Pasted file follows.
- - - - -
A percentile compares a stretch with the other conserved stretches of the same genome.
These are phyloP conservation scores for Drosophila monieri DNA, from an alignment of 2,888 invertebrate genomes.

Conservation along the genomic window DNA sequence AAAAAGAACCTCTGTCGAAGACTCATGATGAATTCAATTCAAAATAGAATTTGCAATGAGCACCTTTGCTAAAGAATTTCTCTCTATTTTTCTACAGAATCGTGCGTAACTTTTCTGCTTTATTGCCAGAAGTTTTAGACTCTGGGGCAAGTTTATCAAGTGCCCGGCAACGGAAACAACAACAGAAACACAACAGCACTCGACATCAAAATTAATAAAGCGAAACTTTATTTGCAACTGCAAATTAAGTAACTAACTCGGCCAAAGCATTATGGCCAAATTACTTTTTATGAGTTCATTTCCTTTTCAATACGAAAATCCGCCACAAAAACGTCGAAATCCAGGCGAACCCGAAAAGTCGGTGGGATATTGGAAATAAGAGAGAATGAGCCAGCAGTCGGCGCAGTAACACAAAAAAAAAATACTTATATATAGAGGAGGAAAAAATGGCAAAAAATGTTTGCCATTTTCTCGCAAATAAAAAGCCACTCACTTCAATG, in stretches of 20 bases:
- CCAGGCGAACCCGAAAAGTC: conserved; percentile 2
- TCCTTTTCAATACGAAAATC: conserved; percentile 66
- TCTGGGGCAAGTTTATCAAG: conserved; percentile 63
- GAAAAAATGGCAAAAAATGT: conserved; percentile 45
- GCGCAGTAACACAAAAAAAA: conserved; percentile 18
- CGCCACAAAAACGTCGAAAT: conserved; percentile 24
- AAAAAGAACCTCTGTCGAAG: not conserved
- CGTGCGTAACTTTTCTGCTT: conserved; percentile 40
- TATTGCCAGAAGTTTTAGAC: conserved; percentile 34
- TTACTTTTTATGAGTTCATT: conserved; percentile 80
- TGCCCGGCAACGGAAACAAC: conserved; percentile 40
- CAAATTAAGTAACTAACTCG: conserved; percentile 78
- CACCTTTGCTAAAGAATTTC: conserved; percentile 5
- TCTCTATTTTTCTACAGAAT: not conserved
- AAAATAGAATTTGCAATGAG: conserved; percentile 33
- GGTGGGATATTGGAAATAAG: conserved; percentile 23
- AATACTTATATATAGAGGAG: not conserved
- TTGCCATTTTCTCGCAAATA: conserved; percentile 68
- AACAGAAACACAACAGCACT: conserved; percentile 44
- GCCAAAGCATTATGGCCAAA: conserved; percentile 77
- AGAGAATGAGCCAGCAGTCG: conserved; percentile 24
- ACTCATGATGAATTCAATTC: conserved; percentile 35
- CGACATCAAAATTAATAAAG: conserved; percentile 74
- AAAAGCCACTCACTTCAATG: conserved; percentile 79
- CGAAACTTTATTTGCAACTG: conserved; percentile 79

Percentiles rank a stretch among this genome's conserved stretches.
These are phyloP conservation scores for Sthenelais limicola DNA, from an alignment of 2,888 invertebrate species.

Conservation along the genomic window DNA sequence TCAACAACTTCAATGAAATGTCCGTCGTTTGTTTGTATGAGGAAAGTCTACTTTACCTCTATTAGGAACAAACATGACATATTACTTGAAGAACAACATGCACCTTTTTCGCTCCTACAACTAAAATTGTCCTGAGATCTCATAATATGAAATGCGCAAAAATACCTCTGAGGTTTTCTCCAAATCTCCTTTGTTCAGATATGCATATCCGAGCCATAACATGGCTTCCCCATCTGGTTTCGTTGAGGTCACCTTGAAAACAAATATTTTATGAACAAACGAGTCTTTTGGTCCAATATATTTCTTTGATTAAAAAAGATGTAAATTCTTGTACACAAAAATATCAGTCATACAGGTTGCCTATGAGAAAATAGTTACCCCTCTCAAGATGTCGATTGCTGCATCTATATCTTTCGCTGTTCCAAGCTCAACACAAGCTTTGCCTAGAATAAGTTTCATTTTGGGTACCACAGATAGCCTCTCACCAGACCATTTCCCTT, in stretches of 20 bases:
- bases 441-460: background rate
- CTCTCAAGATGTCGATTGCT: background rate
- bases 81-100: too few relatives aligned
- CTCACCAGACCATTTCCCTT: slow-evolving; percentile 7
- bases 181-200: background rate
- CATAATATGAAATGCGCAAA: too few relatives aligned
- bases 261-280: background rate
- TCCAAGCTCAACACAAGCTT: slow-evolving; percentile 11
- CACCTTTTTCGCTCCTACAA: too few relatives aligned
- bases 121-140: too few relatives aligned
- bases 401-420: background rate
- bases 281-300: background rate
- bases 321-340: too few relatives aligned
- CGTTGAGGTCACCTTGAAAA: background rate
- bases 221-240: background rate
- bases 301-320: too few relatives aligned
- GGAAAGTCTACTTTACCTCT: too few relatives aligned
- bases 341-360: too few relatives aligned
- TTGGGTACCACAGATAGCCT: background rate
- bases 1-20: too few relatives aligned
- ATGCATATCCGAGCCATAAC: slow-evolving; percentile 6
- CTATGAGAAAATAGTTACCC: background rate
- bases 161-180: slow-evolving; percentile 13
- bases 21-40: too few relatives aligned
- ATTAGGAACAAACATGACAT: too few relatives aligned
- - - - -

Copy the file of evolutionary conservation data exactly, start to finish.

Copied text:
A percentile compares a stretch with the other conserved stretches of the same genome.
These are phyloP conservation scores for Drosophila monieri DNA, from an alignment of 2,888 invertebrate genomes.

Conservation along the genomic window DNA sequence AAAAAGAACCTCTGTCGAAGACTCATGATGAATTCAATTCAAAATAGAATTTGCAATGAGCACCTTTGCTAAAGAATTTCTCTCTATTTTTCTACAGAATCGTGCGTAACTTTTCTGCTTTATTGCCAGAAGTTTTAGACTCTGGGGCAAGTTTATCAAGTGCCCGGCAACGGAAACAACAACAGAAACACAACAGCACTCGACATCAAAATTAATAAAGCGAAACTTTATTTGCAACTGCAAATTAAGTAACTAACTCGGCCAAAGCATTATGGCCAAATTACTTTTTATGAGTTCATTTCCTTTTCAATACGAAAATCCGCCACAAAAACGTCGAAATCCAGGCGAACCCGAAAAGTCGGTGGGATATTGGAAATAAGAGAGAATGAGCCAGCAGTCGGCGCAGTAACACAAAAAAAAAATACTTATATATAGAGGAGGAAAAAATGGCAAAAAATGTTTGCCATTTTCTCGCAAATAAAAAGCCACTCACTTCAATG, in stretches of 20 bases:
- CCAGGCGAACCCGAAAAGTC: conserved; percentile 2
- TCCTTTTCAATACGAAAATC: conserved; percentile 66
- TCTGGGGCAAGTTTATCAAG: conserved; percentile 63
- GAAAAAATGGCAAAAAATGT: conserved; percentile 45
- GCGCAGTAACACAAAAAAAA: conserved; percentile 18
- CGCCACAAAAACGTCGAAAT: conserved; percentile 24
- AAAAAGAACCTCTGTCGAAG: not conserved
- CGTGCGTAACTTTTCTGCTT: conserved; percentile 40
- TATTGCCAGAAGTTTTAGAC: conserved; percentile 34
- TTACTTTTTATGAGTTCATT: conserved; percentile 80
- TGCCCGGCAACGGAAACAAC: conserved; percentile 40
- CAAATTAAGTAACTAACTCG: conserved; percentile 78
- CACCTTTGCTAAAGAATTTC: conserved; percentile 5
- TCTCTATTTTTCTACAGAAT: not conserved
- AAAATAGAATTTGCAATGAG: conserved; percentile 33
- GGTGGGATATTGGAAATAAG: conserved; percentile 23
- AATACTTATATATAGAGGAG: not conserved
- TTGCCATTTTCTCGCAAATA: conserved; percentile 68
- AACAGAAACACAACAGCACT: conserved; percentile 44
- GCCAAAGCATTATGGCCAAA: conserved; percentile 77
- AGAGAATGAGCCAGCAGTCG: conserved; percentile 24
- ACTCATGATGAATTCAATTC: conserved; percentile 35
- CGACATCAAAATTAATAAAG: conserved; percentile 74
- AAAAGCCACTCACTTCAATG: conserved; percentile 79
- CGAAACTTTATTTGCAACTG: conserved; percentile 79

Percentiles rank a stretch among this genome's conserved stretches.
These are phyloP conservation scores for Sthenelais limicola DNA, from an alignment of 2,888 invertebrate species.

Conservation along the genomic window DNA sequence TCAACAACTTCAATGAAATGTCCGTCGTTTGTTTGTATGAGGAAAGTCTACTTTACCTCTATTAGGAACAAACATGACATATTACTTGAAGAACAACATGCACCTTTTTCGCTCCTACAACTAAAATTGTCCTGAGATCTCATAATATGAAATGCGCAAAAATACCTCTGAGGTTTTCTCCAAATCTCCTTTGTTCAGATATGCATATCCGAGCCATAACATGGCTTCCCCATCTGGTTTCGTTGAGGTCACCTTGAAAACAAATATTTTATGAACAAACGAGTCTTTTGGTCCAATATATTTCTTTGATTAAAAAAGATGTAAATTCTTGTACACAAAAATATCAGTCATACAGGTTGCCTATGAGAAAATAGTTACCCCTCTCAAGATGTCGATTGCTGCATCTATATCTTTCGCTGTTCCAAGCTCAACACAAGCTTTGCCTAGAATAAGTTTCATTTTGGGTACCACAGATAGCCTCTCACCAGACCATTTCCCTT, in stretches of 20 bases:
- bases 441-460: background rate
- CTCTCAAGATGTCGATTGCT: background rate
- bases 81-100: too few relatives aligned
- CTCACCAGACCATTTCCCTT: slow-evolving; percentile 7
- bases 181-200: background rate
- CATAATATGAAATGCGCAAA: too few relatives aligned
- bases 261-280: background rate
- TCCAAGCTCAACACAAGCTT: slow-evolving; percentile 11
- CACCTTTTTCGCTCCTACAA: too few relatives aligned
- bases 121-140: too few relatives aligned
- bases 401-420: background rate
- bases 281-300: background rate
- bases 321-340: too few relatives aligned
- CGTTGAGGTCACCTTGAAAA: background rate
- bases 221-240: background rate
- bases 301-320: too few relatives aligned
- GGAAAGTCTACTTTACCTCT: too few relatives aligned
- bases 341-360: too few relatives aligned
- TTGGGTACCACAGATAGCCT: background rate
- bases 1-20: too few relatives aligned
- ATGCATATCCGAGCCATAAC: slow-evolving; percentile 6
- CTATGAGAAAATAGTTACCC: background rate
- bases 161-180: slow-evolving; percentile 13
- bases 21-40: too few relatives aligned
- ATTAGGAACAAACATGACAT: too few relatives aligned